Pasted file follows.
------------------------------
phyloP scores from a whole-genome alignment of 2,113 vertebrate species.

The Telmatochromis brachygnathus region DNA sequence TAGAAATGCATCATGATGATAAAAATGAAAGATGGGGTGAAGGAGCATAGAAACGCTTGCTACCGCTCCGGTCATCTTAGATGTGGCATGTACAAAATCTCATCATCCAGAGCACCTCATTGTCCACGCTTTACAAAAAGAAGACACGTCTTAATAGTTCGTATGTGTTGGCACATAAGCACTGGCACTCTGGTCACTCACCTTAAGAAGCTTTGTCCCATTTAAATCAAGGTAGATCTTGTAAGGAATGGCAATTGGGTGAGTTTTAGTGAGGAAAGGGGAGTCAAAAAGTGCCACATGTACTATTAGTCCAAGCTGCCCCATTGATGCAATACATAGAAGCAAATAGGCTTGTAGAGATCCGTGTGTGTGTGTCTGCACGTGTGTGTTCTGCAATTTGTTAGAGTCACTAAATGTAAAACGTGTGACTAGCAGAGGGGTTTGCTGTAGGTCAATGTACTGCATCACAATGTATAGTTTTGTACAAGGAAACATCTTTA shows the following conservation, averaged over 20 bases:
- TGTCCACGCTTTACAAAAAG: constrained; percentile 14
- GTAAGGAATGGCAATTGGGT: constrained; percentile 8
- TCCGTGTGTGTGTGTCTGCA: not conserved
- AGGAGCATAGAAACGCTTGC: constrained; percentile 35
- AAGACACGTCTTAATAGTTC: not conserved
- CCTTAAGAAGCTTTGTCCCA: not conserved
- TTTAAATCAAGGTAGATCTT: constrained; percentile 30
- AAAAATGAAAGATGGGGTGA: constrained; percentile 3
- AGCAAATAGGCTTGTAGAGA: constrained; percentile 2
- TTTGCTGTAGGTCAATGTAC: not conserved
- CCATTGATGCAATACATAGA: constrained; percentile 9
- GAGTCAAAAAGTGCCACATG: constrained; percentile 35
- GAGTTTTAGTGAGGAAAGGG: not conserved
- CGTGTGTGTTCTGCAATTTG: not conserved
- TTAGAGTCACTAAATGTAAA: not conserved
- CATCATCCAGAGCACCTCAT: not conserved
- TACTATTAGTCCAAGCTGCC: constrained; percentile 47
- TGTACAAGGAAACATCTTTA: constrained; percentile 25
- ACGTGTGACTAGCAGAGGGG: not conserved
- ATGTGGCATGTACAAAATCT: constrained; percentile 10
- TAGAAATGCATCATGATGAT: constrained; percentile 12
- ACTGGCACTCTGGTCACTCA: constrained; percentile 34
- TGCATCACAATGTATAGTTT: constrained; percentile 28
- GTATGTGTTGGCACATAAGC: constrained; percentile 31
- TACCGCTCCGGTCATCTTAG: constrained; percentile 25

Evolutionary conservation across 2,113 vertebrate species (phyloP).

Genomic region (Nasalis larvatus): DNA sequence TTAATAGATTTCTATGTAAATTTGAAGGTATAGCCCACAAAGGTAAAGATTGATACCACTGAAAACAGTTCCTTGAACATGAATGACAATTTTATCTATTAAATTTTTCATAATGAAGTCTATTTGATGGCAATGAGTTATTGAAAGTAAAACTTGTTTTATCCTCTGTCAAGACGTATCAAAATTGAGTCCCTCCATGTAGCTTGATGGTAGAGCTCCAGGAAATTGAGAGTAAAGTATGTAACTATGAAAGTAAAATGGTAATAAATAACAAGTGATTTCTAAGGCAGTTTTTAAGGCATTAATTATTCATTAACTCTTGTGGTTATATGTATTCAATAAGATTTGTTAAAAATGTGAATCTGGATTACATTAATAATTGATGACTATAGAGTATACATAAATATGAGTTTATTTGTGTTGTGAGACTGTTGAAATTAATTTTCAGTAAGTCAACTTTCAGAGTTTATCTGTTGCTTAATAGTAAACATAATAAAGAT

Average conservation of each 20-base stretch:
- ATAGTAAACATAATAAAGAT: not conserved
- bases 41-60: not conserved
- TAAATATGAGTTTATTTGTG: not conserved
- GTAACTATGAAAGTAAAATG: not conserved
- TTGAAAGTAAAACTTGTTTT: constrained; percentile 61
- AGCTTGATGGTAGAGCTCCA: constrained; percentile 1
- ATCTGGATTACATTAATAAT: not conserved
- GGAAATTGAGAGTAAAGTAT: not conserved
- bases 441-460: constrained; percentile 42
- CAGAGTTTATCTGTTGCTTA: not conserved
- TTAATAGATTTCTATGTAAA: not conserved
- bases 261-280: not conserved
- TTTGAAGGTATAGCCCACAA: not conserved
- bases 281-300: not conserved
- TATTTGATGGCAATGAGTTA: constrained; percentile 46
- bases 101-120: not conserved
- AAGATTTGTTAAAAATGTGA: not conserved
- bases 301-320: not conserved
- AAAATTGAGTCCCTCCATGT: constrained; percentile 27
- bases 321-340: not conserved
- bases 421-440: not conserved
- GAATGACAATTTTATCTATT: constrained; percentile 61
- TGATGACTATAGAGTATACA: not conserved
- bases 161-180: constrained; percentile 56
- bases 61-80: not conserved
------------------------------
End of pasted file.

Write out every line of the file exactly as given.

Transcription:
phyloP scores from a whole-genome alignment of 2,113 vertebrate species.

The Telmatochromis brachygnathus region DNA sequence TAGAAATGCATCATGATGATAAAAATGAAAGATGGGGTGAAGGAGCATAGAAACGCTTGCTACCGCTCCGGTCATCTTAGATGTGGCATGTACAAAATCTCATCATCCAGAGCACCTCATTGTCCACGCTTTACAAAAAGAAGACACGTCTTAATAGTTCGTATGTGTTGGCACATAAGCACTGGCACTCTGGTCACTCACCTTAAGAAGCTTTGTCCCATTTAAATCAAGGTAGATCTTGTAAGGAATGGCAATTGGGTGAGTTTTAGTGAGGAAAGGGGAGTCAAAAAGTGCCACATGTACTATTAGTCCAAGCTGCCCCATTGATGCAATACATAGAAGCAAATAGGCTTGTAGAGATCCGTGTGTGTGTGTCTGCACGTGTGTGTTCTGCAATTTGTTAGAGTCACTAAATGTAAAACGTGTGACTAGCAGAGGGGTTTGCTGTAGGTCAATGTACTGCATCACAATGTATAGTTTTGTACAAGGAAACATCTTTA shows the following conservation, averaged over 20 bases:
- TGTCCACGCTTTACAAAAAG: constrained; percentile 14
- GTAAGGAATGGCAATTGGGT: constrained; percentile 8
- TCCGTGTGTGTGTGTCTGCA: not conserved
- AGGAGCATAGAAACGCTTGC: constrained; percentile 35
- AAGACACGTCTTAATAGTTC: not conserved
- CCTTAAGAAGCTTTGTCCCA: not conserved
- TTTAAATCAAGGTAGATCTT: constrained; percentile 30
- AAAAATGAAAGATGGGGTGA: constrained; percentile 3
- AGCAAATAGGCTTGTAGAGA: constrained; percentile 2
- TTTGCTGTAGGTCAATGTAC: not conserved
- CCATTGATGCAATACATAGA: constrained; percentile 9
- GAGTCAAAAAGTGCCACATG: constrained; percentile 35
- GAGTTTTAGTGAGGAAAGGG: not conserved
- CGTGTGTGTTCTGCAATTTG: not conserved
- TTAGAGTCACTAAATGTAAA: not conserved
- CATCATCCAGAGCACCTCAT: not conserved
- TACTATTAGTCCAAGCTGCC: constrained; percentile 47
- TGTACAAGGAAACATCTTTA: constrained; percentile 25
- ACGTGTGACTAGCAGAGGGG: not conserved
- ATGTGGCATGTACAAAATCT: constrained; percentile 10
- TAGAAATGCATCATGATGAT: constrained; percentile 12
- ACTGGCACTCTGGTCACTCA: constrained; percentile 34
- TGCATCACAATGTATAGTTT: constrained; percentile 28
- GTATGTGTTGGCACATAAGC: constrained; percentile 31
- TACCGCTCCGGTCATCTTAG: constrained; percentile 25

Evolutionary conservation across 2,113 vertebrate species (phyloP).

Genomic region (Nasalis larvatus): DNA sequence TTAATAGATTTCTATGTAAATTTGAAGGTATAGCCCACAAAGGTAAAGATTGATACCACTGAAAACAGTTCCTTGAACATGAATGACAATTTTATCTATTAAATTTTTCATAATGAAGTCTATTTGATGGCAATGAGTTATTGAAAGTAAAACTTGTTTTATCCTCTGTCAAGACGTATCAAAATTGAGTCCCTCCATGTAGCTTGATGGTAGAGCTCCAGGAAATTGAGAGTAAAGTATGTAACTATGAAAGTAAAATGGTAATAAATAACAAGTGATTTCTAAGGCAGTTTTTAAGGCATTAATTATTCATTAACTCTTGTGGTTATATGTATTCAATAAGATTTGTTAAAAATGTGAATCTGGATTACATTAATAATTGATGACTATAGAGTATACATAAATATGAGTTTATTTGTGTTGTGAGACTGTTGAAATTAATTTTCAGTAAGTCAACTTTCAGAGTTTATCTGTTGCTTAATAGTAAACATAATAAAGAT

Average conservation of each 20-base stretch:
- ATAGTAAACATAATAAAGAT: not conserved
- bases 41-60: not conserved
- TAAATATGAGTTTATTTGTG: not conserved
- GTAACTATGAAAGTAAAATG: not conserved
- TTGAAAGTAAAACTTGTTTT: constrained; percentile 61
- AGCTTGATGGTAGAGCTCCA: constrained; percentile 1
- ATCTGGATTACATTAATAAT: not conserved
- GGAAATTGAGAGTAAAGTAT: not conserved
- bases 441-460: constrained; percentile 42
- CAGAGTTTATCTGTTGCTTA: not conserved
- TTAATAGATTTCTATGTAAA: not conserved
- bases 261-280: not conserved
- TTTGAAGGTATAGCCCACAA: not conserved
- bases 281-300: not conserved
- TATTTGATGGCAATGAGTTA: constrained; percentile 46
- bases 101-120: not conserved
- AAGATTTGTTAAAAATGTGA: not conserved
- bases 301-320: not conserved
- AAAATTGAGTCCCTCCATGT: constrained; percentile 27
- bases 321-340: not conserved
- bases 421-440: not conserved
- GAATGACAATTTTATCTATT: constrained; percentile 61
- TGATGACTATAGAGTATACA: not conserved
- bases 161-180: constrained; percentile 56
- bases 61-80: not conserved